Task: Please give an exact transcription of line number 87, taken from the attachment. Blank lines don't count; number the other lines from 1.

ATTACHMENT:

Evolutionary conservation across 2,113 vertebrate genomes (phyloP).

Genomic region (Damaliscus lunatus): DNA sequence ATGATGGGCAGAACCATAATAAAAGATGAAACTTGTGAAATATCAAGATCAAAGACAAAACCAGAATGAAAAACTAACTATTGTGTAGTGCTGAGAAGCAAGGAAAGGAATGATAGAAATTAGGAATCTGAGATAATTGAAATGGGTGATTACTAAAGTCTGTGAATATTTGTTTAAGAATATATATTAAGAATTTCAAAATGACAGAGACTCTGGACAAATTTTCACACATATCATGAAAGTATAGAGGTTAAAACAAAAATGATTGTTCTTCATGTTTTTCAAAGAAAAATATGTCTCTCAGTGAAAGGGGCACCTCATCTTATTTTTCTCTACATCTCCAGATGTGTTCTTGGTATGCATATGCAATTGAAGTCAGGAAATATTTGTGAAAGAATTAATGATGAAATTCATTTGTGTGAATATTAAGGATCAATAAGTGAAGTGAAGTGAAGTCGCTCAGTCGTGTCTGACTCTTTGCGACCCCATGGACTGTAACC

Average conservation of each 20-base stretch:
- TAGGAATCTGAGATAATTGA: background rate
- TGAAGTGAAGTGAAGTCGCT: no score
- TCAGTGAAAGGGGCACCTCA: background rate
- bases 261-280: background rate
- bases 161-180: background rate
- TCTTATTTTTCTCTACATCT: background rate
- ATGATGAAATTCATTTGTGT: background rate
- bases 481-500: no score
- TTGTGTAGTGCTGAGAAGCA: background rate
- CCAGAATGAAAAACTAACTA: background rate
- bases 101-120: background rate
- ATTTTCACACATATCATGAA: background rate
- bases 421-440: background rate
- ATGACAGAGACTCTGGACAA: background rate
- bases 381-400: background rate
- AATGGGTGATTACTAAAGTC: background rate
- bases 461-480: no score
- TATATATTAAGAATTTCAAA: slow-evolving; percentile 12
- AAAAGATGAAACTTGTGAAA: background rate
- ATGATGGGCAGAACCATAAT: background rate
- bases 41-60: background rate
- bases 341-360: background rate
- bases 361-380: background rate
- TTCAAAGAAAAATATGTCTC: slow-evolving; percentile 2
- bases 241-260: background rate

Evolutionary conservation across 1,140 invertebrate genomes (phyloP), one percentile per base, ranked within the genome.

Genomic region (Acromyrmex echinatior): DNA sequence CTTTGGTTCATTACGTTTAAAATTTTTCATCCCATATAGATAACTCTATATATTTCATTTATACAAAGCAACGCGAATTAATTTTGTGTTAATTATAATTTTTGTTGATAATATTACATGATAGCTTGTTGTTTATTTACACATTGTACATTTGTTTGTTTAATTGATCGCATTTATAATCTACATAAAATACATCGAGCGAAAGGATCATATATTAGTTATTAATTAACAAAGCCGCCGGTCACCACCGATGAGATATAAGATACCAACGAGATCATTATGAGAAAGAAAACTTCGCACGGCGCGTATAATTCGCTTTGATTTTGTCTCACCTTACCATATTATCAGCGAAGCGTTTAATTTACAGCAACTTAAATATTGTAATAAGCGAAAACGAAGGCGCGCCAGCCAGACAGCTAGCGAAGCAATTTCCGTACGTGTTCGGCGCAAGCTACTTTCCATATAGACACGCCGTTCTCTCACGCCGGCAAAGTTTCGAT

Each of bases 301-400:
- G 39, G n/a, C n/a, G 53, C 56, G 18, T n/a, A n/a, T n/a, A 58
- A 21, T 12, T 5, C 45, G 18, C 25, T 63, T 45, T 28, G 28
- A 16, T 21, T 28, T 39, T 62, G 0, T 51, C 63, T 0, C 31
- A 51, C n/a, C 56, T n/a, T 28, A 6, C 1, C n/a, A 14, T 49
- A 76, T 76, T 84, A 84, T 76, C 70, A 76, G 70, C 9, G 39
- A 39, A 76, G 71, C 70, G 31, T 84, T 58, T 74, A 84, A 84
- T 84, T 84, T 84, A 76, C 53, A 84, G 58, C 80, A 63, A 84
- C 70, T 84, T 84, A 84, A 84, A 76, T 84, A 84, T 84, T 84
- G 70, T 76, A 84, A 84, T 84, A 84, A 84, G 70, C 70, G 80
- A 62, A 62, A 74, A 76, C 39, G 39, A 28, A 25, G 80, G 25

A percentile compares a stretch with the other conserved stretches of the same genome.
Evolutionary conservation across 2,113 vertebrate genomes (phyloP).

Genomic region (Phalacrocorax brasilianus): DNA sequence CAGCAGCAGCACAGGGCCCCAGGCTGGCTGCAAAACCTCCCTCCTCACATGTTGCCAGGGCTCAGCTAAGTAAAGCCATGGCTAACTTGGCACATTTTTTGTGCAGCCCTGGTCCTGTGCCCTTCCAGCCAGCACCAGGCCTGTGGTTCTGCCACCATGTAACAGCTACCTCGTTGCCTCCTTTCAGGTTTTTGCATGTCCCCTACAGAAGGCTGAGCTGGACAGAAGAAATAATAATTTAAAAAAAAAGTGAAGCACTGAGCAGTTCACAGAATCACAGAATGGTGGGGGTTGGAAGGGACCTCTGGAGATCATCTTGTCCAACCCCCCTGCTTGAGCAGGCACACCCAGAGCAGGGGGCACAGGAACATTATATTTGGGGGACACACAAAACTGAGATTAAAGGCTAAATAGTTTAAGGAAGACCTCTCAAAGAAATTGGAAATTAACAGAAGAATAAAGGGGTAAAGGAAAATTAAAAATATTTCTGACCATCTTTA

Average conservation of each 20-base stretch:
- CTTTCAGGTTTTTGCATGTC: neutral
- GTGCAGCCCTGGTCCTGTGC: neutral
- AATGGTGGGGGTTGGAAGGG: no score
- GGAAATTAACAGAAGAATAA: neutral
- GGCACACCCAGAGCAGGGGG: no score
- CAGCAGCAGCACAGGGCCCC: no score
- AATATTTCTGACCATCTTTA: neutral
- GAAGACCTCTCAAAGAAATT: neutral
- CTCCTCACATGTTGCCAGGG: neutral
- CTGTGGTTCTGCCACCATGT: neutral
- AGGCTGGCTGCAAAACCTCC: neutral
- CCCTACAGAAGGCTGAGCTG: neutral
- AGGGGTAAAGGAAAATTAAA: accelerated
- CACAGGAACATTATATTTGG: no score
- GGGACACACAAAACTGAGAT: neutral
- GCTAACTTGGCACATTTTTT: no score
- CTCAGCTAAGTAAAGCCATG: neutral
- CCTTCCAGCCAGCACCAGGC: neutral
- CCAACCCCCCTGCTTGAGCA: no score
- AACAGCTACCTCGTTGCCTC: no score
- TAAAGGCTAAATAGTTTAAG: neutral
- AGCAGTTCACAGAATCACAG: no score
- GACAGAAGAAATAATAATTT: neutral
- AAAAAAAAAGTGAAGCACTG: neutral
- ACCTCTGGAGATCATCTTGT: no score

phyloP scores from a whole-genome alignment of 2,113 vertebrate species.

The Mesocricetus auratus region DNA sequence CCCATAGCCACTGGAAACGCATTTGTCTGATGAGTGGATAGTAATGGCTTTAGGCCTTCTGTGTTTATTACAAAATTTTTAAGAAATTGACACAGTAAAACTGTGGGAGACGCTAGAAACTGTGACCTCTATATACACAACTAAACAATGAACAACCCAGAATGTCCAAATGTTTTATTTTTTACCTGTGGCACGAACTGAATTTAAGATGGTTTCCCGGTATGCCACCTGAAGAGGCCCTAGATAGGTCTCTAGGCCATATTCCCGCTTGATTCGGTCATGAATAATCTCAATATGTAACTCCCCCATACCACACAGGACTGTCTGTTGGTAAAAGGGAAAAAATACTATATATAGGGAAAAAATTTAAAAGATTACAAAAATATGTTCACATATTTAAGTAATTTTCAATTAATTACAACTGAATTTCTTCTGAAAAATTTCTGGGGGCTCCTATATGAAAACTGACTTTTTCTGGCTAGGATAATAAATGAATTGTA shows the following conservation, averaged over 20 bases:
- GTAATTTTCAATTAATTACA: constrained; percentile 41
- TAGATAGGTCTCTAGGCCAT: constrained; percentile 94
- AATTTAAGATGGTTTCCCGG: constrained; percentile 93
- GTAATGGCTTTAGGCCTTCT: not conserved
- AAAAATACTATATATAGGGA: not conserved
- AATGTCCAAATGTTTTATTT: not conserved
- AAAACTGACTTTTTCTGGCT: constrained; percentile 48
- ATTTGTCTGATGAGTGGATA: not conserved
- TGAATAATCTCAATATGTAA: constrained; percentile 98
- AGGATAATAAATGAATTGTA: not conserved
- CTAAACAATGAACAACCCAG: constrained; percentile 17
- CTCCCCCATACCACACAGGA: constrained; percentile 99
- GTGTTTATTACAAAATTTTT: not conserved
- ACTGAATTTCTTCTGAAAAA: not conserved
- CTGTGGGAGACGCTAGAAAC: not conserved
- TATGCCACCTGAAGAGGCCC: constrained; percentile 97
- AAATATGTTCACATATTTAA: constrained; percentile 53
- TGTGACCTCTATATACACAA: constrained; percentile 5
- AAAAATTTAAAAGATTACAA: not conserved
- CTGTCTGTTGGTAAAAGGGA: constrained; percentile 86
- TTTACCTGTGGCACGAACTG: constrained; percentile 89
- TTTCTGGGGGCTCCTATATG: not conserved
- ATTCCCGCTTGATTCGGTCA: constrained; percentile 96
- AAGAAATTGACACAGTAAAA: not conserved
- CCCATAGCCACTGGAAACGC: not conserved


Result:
- CTGTGGGAGACGCTAGAAAC: not conserved